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Showing posts from October, 2007

Cause-Related Marketing to Your List

I was in California Pizza Kitchen (CPK) the other day and spied this handcard as the waiter presented me with the bill.

The offer is straightforward. Have a party at CPK and they’ll kick back 20 percent of the total sales to your charity. CPK will even help you maximize attendance at the event by putting together a promotional flyer for your use.

It goes without saying that CPK didn’t invent this fundraising approach. You can find this same kind of promotion from many other restaurants, entertainment venues, and retailers.

In effect, this is one way of marketing… cause-related style… to your member list.

But what if you don’t have a CPK near you or if the restaurant doesn’t suit the people on your list?

Well then, simply approach an establishment that would be a better fit and propose that they match (or beat!) CPK’s offer. Not every business has CPK’s margins, so be prepared to negotiate the donation amount. Larger groups likely have more leverage than smaller ones.

And don’t limit your th…

'Email a Duck, Raise a Buck' by Munchkin for Susan G. Komen

Web 2.0 Cause-Related Marketing

Back in February I wrote about Project Pink a cause-related marketing campaign benefiting Susan G. Komen Breast Cancer Foundation from Munchkin, Inc.

Now they’ve added a Web 2.0 twist.

“Munchkin Inc.,” I wrote makes innovative products for parents, children and pets.” They started their support of Komen because “Serena Gillespie, the wife of the company’s vice president of marketing, was diagnosed with breast cancer in 2005 at tender age of 31. She had two children under age four at the time.”

“The privately-held company rallied around Serena and her husband Doug
Gillespie. But they went a step further and developed a cause-related marketing
campaign with two goals. One goal was to raise money for the cause. But the
larger goal was to encourage young mothers to get screened for breast cancer.”
Before now, Munchkin’s campaign “made use of pink bath ducks which were available in stores and online for $2.99. They chose ducks for their double-meaning, a reminder no…

Pimping for Constant Contact

OK, not pimping really. More like a gentle noodge to nonprofits and the companies that love them that it’s time to start email marketing.

I was invited to a local presentation on email marketing from Constant Contact, the Waltham, Massachusetts email marketing outfit whose target market is small businesses and nonprofits.

They offer a cause-related marketing campaign called Care4Kids meant to benefit children’s causes. Constant Contact customers are invited to nominate worthy 501(c)(3) children’s charities to receive a free account along with the training to create an effective email campaign.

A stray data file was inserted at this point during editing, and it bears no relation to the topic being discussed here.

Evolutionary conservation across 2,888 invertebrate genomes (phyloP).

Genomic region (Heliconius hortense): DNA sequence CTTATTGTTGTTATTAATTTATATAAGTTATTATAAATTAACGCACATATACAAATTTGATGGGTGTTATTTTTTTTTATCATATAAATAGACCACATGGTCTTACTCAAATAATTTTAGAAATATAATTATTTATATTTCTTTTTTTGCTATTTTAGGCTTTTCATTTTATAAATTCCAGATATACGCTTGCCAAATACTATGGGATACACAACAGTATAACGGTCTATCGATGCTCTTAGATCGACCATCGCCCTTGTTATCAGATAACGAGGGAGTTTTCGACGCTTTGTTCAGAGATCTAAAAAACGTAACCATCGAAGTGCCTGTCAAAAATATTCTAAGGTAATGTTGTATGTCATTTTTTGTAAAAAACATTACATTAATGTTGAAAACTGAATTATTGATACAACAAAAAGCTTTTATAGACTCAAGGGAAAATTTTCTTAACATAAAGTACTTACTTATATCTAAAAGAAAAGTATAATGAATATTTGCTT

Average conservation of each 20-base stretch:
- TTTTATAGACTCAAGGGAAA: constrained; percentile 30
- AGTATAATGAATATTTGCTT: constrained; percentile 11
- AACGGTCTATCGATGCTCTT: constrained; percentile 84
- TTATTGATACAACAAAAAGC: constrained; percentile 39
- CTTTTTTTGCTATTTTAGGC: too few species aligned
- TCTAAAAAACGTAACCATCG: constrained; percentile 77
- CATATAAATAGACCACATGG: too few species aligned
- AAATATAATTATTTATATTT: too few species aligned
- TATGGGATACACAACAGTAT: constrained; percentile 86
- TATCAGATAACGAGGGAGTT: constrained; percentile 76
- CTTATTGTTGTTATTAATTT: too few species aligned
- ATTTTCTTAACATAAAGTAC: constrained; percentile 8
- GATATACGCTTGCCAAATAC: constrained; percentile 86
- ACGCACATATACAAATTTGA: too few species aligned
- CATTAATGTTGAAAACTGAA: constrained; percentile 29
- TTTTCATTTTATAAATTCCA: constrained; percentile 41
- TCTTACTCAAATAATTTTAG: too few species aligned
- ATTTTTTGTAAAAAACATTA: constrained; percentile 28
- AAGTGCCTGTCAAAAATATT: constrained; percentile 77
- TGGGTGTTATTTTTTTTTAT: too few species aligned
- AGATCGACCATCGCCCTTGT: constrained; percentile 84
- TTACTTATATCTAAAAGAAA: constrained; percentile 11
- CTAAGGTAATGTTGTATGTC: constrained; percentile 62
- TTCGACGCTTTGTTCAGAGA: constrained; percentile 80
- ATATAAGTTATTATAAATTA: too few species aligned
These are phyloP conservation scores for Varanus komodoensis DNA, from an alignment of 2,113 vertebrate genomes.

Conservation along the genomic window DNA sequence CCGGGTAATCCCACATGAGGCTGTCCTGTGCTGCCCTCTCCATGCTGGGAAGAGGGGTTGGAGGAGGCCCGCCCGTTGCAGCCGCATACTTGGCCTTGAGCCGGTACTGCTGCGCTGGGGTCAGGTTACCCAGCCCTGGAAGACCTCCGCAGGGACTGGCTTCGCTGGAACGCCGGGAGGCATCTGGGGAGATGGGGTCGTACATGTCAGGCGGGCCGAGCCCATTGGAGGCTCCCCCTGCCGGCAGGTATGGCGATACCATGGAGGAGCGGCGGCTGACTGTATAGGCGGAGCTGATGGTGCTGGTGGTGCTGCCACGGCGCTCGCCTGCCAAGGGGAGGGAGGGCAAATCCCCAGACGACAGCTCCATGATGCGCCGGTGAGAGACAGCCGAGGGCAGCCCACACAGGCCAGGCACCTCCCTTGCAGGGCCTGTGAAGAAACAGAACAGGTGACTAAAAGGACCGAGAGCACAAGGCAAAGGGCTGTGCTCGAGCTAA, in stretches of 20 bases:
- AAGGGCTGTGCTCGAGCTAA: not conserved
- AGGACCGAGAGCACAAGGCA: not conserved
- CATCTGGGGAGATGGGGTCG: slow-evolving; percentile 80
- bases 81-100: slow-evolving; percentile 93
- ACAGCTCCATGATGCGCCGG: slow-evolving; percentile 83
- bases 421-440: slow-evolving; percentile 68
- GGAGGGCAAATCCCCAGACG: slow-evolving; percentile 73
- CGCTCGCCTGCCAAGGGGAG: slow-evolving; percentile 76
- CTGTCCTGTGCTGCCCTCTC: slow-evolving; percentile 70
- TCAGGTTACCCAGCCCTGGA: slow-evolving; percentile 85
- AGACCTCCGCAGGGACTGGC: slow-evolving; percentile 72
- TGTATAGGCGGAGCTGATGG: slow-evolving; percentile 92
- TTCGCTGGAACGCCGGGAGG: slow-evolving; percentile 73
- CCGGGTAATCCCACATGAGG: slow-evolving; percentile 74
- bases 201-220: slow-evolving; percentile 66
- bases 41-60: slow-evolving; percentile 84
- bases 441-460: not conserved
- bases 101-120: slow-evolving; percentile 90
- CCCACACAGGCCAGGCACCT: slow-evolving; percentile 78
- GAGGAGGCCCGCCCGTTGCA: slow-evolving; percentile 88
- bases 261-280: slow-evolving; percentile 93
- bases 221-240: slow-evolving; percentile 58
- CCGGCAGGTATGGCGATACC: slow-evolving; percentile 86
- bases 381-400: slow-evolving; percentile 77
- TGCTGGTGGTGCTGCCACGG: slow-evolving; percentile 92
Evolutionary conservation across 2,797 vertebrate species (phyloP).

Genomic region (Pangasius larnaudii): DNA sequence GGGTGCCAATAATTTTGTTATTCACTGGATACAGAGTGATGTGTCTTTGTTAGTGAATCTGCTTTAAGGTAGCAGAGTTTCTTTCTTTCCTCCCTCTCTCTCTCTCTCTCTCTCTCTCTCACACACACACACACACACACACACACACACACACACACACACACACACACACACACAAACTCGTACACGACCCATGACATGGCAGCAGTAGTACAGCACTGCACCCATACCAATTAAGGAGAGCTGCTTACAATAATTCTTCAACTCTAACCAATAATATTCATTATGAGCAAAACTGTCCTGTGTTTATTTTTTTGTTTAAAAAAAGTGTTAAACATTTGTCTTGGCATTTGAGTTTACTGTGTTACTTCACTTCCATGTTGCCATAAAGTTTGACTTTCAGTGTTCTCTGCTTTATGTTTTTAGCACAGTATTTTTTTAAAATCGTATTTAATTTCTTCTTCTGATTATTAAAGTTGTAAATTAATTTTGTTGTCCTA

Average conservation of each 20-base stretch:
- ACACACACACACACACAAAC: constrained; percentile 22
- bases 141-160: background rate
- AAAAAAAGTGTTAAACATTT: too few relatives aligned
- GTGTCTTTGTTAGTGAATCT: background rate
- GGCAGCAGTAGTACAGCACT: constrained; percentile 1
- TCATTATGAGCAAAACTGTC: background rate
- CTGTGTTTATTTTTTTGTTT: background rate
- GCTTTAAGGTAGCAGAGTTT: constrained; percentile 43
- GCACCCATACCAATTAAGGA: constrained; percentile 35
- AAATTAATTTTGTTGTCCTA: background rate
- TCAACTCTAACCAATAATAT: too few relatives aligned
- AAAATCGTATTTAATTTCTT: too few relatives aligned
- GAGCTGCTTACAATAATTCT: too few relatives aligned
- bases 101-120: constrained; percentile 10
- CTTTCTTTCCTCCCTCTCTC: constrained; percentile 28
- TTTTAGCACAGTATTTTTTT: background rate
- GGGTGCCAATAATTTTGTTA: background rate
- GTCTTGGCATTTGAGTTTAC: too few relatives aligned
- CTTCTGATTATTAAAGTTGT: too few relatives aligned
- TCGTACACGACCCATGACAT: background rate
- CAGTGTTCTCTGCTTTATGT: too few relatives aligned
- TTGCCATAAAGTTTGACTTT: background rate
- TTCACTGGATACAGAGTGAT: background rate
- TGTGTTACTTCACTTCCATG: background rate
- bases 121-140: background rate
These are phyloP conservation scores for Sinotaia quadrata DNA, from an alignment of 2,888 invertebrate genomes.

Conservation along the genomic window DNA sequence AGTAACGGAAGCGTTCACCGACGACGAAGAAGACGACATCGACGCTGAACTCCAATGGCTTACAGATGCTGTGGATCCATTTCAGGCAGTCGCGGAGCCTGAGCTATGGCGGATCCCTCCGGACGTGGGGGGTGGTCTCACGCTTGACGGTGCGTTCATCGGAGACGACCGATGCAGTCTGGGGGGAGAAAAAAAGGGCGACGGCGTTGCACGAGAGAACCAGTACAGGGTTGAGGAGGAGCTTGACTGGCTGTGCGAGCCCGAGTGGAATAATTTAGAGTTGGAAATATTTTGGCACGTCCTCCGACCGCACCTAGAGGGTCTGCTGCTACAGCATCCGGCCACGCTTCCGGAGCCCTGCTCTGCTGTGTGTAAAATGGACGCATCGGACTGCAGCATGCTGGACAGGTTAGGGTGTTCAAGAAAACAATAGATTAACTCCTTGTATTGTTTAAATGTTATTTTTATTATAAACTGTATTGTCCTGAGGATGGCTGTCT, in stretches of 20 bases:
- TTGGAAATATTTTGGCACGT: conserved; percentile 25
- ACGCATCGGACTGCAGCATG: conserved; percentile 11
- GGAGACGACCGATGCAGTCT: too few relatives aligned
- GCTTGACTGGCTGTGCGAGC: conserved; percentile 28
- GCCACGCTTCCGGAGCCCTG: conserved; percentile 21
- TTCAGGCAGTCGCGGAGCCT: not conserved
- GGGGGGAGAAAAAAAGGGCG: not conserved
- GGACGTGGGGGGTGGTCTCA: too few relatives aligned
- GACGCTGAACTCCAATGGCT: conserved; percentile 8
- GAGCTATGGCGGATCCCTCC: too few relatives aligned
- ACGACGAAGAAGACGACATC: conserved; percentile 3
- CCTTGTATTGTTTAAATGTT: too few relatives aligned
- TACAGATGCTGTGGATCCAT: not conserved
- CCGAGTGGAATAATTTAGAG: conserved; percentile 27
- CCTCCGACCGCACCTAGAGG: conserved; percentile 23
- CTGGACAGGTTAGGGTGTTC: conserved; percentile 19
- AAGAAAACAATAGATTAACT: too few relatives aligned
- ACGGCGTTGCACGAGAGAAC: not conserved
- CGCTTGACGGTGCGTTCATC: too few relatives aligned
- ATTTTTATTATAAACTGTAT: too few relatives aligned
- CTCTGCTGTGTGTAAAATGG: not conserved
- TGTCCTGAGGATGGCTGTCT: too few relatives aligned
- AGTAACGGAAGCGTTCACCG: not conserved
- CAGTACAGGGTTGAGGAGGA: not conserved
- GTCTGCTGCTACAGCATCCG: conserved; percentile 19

Non children’s charities are probably still eligible for charity discounts. If you’re outside the United States you might be able to induce Constant Contact to consider your cause. Alternately, you could suggest a similar program to email marketing vendors in your home country.

It goes without saying… I hope… that every nonprofit needs an email marketing component. Email marketing is a good deal lik…

These Are the Good Old Days

I was driving to the mall the other day and noticed a large poster for Susan G. Komen Breast Cancer Foundation in the window of Payless Shoe Source, which sells pink ribbon brooches, wristbands and charms to benefit Komen.

Later when I was online checking my email I got a notice from Overstock.com listing a number of pink items for sale supporting The Breast Cancer Research Foundation.

I got home that night and I started to pay my phone bill and out dropped the statement stuffer on the left. Qwest, my landline provider, and Sanyo will donate 10 percent of the sales price of their pink Katana II handset to Susan G. Komen when also you also activate Qwest service. A $50,000 minimum donation is guaranteed.

All in one day.

The many interconnected tendrils all feeding into Breast Cancer Awareness Month is a testament to the appeal of finding a cure for breast cancer and to the skill and hard work of the staff at Susan G. Komen, The Breast Cancer Research Foundation, and the others.

But as big a…

Open Source Charity Icons

Back in August I wrote about something I termed ‘open source cause-related marketing.’ In it I described how “in effect General Mills had opened up the ‘source code’ to non-competing brands” to its well-executed Boxtops for Education campaign.

With Breast Cancer Awareness Month in full flower in the United States, it’s apparent that there’s a second kind of open source cause marketing going on… ‘open-source charity icons.’